“Suicide Squad” is only likable when Smith, Kinnaman, and Hernandez appear on screen, together or separate. To me, I enjoyed their characters, as well as their personal touch, and constant bickering. I hate to sound like a sexist, but Robbie’s Harley Quinn is only good for her hair style. You only feel sympathy for her character towards the end, but the rest just doesn’t cut it. Akinnuoye-Agbaje looks and sounds cool as Killer Croc, but he isn’t up there with Groot or Drax from “Guardians of the Galaxy. And Courtney’s Boomerang is only good for his costume and make-up, and nothing else.
It also has an eclectic taste in music. I enjoyed the songs from Rick James’ “Super Freak” to Skrillex and Rick Ross’ “Purple Lamborghini” to Black Sabbath’s “Paranoid” to Norman Greenbaum’s “Spirit in the Sky.” All the songs match the style and charisma of the scenes, and I’ve enjoyed listening and watching them, but it’s not enough to save the movie.
The villains, particularly the Joker and the Enchantress, have no point in their narrative. Leto was breathtaking in “Requiem for a Dream” and “Dallas Buyers Club,” but here, he looks like a pimp with all the grillz in his teeth, and his story only makes sense in regard to his affection for Harley Quinn. And the Enchantress is all special effects, and less character. As I was watching her, I barely got her story. To make a fresh superhero or super villain movie (however you’d like to call it), you need to give the villains a clear insight.
“Suicide Squad,” written and directed by David Ayer, is marginally better than “BvS,” but in spite of a hot soundtrack and fresh performances from Smith, Kinnaman, and Hernandez, the movie only has the power to pass me out.
The original “Independence Day” is a Sci-Fi thriller that is also considered a guilty pleasure by half the movie-goers. It was a box office smash in 1996 (grossing over $800 million worldwide), but has been given a polarized response from critics, and I am one of those who is barely impressed with this film.
Giant alien ships have hovered over New York, Los Angeles, and Washington, and destroyed them with one fell swoop. Thus we are given dazzling special effects, but goofy moments like dogs and airplanes dodging the explosions. The Air Force goes into battle with the ships, but they are protected by force fields, and a number of battle ships. And there’s a reason they call the movie “Independence Day.” Because it takes place on Independence Day.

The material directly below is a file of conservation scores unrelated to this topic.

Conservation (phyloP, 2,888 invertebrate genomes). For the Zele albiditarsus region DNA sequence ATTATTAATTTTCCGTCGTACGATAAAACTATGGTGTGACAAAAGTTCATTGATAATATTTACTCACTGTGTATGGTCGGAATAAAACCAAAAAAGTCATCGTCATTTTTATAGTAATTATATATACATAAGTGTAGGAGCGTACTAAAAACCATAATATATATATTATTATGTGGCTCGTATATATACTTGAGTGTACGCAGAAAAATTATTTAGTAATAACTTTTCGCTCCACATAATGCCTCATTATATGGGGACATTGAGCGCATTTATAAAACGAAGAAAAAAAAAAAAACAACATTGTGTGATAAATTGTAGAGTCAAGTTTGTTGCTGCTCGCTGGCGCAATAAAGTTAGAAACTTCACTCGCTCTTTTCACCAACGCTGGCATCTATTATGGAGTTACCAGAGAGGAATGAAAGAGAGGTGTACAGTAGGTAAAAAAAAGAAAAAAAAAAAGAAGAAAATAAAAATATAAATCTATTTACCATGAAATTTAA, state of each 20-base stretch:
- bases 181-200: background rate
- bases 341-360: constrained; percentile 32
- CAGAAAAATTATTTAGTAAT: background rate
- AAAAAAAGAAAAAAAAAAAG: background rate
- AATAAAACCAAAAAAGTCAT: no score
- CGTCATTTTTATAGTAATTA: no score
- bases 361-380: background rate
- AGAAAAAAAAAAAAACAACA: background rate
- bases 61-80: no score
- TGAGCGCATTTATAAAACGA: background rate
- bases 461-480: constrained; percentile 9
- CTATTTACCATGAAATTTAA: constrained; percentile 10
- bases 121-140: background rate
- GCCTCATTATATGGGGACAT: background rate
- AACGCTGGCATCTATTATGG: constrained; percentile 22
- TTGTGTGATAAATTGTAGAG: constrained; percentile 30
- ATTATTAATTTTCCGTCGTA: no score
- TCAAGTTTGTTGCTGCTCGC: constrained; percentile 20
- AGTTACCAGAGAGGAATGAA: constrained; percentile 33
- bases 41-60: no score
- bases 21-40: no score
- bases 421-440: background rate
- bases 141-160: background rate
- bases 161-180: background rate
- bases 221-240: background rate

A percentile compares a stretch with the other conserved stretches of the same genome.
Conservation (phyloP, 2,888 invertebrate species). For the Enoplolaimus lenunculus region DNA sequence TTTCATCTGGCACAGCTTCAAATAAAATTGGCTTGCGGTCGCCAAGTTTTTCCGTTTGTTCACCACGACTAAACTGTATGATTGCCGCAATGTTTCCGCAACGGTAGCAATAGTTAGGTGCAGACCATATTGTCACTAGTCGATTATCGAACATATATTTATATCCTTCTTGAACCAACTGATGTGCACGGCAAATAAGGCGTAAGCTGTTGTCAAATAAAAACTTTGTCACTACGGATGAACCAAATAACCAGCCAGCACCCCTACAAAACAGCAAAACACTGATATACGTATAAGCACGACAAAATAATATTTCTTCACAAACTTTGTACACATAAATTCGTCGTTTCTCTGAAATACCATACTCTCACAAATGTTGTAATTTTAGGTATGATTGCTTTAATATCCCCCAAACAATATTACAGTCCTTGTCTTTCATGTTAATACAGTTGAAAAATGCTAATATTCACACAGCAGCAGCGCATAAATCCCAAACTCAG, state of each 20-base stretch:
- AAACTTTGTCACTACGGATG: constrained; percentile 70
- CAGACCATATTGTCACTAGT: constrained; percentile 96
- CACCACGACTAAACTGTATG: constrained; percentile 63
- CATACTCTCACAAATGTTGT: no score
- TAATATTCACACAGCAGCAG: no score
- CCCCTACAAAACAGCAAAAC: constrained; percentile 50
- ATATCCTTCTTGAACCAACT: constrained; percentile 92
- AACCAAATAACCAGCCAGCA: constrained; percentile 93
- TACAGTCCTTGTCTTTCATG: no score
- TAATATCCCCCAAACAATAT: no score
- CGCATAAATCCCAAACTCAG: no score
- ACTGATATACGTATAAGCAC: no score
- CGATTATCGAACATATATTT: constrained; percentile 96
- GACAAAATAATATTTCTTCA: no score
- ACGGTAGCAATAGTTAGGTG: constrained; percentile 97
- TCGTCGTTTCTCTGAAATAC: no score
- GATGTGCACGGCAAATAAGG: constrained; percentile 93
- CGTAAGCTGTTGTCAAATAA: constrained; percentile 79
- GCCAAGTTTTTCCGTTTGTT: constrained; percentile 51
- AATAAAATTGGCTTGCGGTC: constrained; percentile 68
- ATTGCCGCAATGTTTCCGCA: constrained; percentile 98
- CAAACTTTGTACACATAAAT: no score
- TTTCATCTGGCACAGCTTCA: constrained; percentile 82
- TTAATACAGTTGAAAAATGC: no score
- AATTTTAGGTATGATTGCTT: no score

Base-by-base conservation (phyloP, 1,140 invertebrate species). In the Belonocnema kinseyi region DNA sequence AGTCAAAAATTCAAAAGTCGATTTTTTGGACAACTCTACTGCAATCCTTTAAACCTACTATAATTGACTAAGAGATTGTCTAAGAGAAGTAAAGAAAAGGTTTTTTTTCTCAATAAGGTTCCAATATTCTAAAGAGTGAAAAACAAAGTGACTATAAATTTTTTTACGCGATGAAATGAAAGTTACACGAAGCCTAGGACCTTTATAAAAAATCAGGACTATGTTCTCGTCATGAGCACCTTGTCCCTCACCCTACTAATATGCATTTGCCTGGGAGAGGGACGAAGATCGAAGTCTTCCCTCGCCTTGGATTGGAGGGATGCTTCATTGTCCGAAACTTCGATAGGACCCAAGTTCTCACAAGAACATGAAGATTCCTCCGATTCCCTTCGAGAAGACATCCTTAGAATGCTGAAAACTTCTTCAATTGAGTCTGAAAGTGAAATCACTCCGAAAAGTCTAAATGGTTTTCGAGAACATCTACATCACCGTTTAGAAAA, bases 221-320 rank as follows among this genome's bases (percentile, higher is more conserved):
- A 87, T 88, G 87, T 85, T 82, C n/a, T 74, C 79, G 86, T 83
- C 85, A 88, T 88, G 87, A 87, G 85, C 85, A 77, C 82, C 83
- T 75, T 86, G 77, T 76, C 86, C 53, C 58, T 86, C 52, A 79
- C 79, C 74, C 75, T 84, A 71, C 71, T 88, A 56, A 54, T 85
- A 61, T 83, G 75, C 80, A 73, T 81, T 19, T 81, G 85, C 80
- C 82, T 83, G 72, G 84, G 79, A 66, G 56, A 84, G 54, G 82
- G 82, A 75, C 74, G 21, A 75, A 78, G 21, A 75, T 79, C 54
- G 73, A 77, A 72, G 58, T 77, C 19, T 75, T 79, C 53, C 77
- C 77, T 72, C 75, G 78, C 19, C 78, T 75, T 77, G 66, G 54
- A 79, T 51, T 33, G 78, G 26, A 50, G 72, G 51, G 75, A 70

Among the star-studded cast, Will Smith is here and there as Captain Steve Hiller, a soldier sent to battle the aliens. Bill Pullman is decent as President James Whitmore, who reads one of the aliens’ thoughts, and learns about their plan for mass extinction. Randy Quaid plays a drunken pilot who claims he was abducted by aliens 10 years ago. And Brent Spiner plays a scientist, who studies an alien carcass, which turns out to be alive.
But the best star in my opinion is Jeff Goldblum as David Levison, a brainiac, who may have a solution to battling the aliens, thanks to his father (Judd Hirsch) of course. His likability ranks with “Jurassic Park,” and with that degree, he is the star of the show.
“Independence Day,” directed by Roland Emmerich, may have some impressive special effects and a nice performance from Jeff Goldblum, but a lot of it is both boring and generic. This is one of those movies that may be popular, but don’t allow me to go with the flow. Sorry guys.
Oh, and one more thing: I blame this movie for making some people think people are thinking of “Independence Day,” when they are saying “independent films.”
Independence Day: Resurgence
“Independence Day,” one of the biggest hits of 1996, has waited 20 years to conjure up another alien battle in “Resurgence.” If anyone asks, only Jeff Goldblum, Bill Pullman, Judd Hirsch, Vivica A. Fox, Brent Spiner, and the late Robert Loggia are the only remaining actors in the film. If anyone also asks, I was less than impressed with the original, although Goldblum stole the show as the brainiac David Levison. And finally, if anyone asks, “Independence Day: Resurgence” has the IQ of a preschooler. Meaning it’s one of the worst pieces of crap I have ever seen.
In 2016 (this is 2016!!!), we now have flying ships and improved technology, ever since the aliens declared war on Earth. Then an even bigger ship (about 3000 miles) comes to Earth and sucks up a few cities and drops them on other cities (“What goes up must come down,” says David). And even worse, the queen alien decides to drill a hole in the Earth’s core, so she can take away our magnetic field, ending the world as we know it. But, obviously, humanity fights back.